If you’re looking for something to take on yourself in the summer, then look around 200 – 300 thread count, as this is the lightest you’ll be getting. A winter thread count that can keep you warm against the cold chills, you should keep your eye over 750 thread count. This is also where it can get confusing since manufacturers will start doubling or even quadrupling their thread count.
Always keep the material in mind when you’re looking. Naturally thicker fibers will always have a considerably lower thread count because they don’t need as many threads to be warm. Naturally thinner fabrics are where you begin to see the quantity rise ridiculously. You can have a 600-thread count which is still cool enough for warmer weather. With thinner fabrics, thread count is a better display of durability.
Thread Count Pricing Chart
Using this chart, you can keep in mind the realistic pricing for a certain thread count, and double-check to see if claims add up.
|Less than $60||100 – 300|
|$60 to $100||400 – 650|
|$200 and more||750 – 1000|
When you’re looking through thread counts, keep the range of 200 to 800 in mind as realistic. You can encounter 1000 thread counts on thinner fabrics such as linen and cotton, but not on thicker ones.
Luxury blankets, covers, and shirts have a thread count starting at 350 to 400. Anything underneath 200 is thin and fragile, probably focused more on decorative purposes.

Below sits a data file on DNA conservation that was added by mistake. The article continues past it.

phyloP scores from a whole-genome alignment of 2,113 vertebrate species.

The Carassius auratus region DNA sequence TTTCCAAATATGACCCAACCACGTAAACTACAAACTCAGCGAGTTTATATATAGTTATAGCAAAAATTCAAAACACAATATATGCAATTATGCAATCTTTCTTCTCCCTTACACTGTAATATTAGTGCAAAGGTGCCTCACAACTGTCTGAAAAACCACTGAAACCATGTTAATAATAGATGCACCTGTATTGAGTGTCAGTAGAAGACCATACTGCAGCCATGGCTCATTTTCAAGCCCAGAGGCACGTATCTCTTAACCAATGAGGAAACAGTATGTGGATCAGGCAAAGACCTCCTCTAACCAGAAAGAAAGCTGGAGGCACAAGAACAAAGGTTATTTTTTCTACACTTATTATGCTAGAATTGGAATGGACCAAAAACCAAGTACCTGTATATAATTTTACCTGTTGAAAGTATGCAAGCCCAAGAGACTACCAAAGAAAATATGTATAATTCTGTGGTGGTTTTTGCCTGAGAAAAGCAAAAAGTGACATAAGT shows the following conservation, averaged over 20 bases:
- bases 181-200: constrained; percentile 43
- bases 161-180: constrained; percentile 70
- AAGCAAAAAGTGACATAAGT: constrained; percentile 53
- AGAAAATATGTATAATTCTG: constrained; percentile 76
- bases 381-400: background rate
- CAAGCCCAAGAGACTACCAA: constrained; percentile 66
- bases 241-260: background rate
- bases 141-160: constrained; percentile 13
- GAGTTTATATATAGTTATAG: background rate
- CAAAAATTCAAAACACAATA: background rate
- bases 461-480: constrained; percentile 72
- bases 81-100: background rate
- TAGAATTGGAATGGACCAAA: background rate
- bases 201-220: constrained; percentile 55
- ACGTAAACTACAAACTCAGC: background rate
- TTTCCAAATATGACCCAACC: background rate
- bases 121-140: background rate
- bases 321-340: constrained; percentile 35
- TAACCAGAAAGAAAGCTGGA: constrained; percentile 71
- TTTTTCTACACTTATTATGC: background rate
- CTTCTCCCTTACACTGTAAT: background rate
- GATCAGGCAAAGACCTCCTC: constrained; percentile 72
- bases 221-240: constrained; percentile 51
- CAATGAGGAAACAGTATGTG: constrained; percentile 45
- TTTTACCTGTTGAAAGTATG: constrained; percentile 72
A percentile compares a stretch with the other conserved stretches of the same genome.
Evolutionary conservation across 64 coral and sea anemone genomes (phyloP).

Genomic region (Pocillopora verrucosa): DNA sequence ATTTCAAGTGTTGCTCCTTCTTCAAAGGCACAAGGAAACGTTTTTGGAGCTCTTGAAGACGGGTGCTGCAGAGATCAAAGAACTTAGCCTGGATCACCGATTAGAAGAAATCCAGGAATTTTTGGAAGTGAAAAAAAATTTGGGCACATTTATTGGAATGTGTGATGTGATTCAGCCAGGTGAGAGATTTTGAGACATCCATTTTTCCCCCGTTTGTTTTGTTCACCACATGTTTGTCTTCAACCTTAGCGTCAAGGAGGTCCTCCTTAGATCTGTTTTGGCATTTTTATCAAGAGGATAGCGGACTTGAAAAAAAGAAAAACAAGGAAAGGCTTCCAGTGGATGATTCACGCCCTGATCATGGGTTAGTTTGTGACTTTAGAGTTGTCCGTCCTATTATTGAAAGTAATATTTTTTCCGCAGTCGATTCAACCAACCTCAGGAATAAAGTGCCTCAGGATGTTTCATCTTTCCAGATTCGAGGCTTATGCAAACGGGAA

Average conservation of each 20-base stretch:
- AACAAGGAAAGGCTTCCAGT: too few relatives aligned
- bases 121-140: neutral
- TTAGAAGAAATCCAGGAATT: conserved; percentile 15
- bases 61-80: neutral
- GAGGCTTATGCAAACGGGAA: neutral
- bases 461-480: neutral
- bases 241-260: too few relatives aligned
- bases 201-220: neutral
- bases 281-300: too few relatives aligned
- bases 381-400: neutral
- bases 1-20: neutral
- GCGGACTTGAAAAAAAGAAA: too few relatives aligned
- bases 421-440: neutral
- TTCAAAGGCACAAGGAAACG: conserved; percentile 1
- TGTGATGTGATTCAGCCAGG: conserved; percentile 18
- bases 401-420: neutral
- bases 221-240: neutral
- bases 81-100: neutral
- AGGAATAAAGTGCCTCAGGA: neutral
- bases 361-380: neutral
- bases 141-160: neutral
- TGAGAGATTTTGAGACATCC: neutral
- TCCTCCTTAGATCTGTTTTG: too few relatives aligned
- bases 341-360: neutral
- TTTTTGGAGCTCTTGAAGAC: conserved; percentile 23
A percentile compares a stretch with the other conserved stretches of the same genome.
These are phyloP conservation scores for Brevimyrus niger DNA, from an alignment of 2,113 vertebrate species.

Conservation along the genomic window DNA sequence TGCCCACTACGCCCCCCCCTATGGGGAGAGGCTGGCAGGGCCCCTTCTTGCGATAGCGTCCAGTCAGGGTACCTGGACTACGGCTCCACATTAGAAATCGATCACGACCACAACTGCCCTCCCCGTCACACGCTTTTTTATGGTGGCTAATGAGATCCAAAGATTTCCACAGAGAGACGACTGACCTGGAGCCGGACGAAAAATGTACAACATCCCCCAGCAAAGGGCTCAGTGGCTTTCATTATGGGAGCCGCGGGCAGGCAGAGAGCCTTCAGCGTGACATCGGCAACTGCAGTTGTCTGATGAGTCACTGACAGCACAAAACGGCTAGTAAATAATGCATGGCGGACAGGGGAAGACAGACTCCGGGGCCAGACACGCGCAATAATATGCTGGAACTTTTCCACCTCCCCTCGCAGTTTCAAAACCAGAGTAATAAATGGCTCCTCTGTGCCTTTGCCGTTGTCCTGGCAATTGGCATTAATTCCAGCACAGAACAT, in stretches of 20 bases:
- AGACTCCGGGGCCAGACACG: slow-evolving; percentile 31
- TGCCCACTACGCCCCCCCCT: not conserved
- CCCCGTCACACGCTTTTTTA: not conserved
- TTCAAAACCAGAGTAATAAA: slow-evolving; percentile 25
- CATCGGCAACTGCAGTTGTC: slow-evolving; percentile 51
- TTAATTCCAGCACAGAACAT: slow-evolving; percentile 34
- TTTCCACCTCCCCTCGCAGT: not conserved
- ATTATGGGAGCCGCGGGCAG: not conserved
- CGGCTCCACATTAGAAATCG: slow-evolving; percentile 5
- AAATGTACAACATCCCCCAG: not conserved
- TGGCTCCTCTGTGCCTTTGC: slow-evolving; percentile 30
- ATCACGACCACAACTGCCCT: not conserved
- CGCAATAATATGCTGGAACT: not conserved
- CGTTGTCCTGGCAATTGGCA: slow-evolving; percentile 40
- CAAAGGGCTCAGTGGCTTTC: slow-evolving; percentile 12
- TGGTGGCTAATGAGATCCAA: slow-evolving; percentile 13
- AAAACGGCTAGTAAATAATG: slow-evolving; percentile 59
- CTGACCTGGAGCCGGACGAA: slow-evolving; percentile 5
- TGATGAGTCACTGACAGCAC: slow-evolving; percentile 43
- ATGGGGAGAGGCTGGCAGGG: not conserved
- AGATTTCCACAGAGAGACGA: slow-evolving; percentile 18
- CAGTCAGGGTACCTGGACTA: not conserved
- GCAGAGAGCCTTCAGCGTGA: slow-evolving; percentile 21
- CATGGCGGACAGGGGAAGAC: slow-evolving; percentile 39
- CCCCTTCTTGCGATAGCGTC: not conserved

Thread Count Alternatives
Not every type of fabric will use thread count to calculate how dense, durable, and soft the fabric is. You can expect it from cotton, linen, and bamboo, which are relatively thinner materials. You cannot, however, expect a flannel, satin, or polyester product to list their thread counts.
The alternative for thread count is weight-related measurements per square inch or ounce/gram per meter. They will be the basis of comparison for warmth and breathability rather than thread count. This also means you cannot compare materials such as bamboo and flannel together since they have different bases for measurements.
Other Considerations When Buying Bedding
Of course, thread count isn’t the only determinant of a quality product. You should always consider the other factors of the fabric’s construction. Ply and fiber length, for example, are the individual yarns that make up the whole fabric material. The longer and thicker they are, the more durable and warmer the fabric will be.
You may also be concerned about organic or synthetic materials since some people have allergic reactions to either. The best medium is to look for hypoallergenic options which are gentle on the skin and safe to use.
For some people, the dealbreaker is the maintenance level associated with the fabric. Is it machine washable and dryer friendly? Or do you have an elongated process of manually cleaning it every time you get a slight stain?
All factors including thread count will add up to help you choose the right product for yourself, it’s just up to you to educate yourself about it.
Photo credit: Pavel L Photo and Video/Shutterstock; Kritidech aromoon/Shutterstock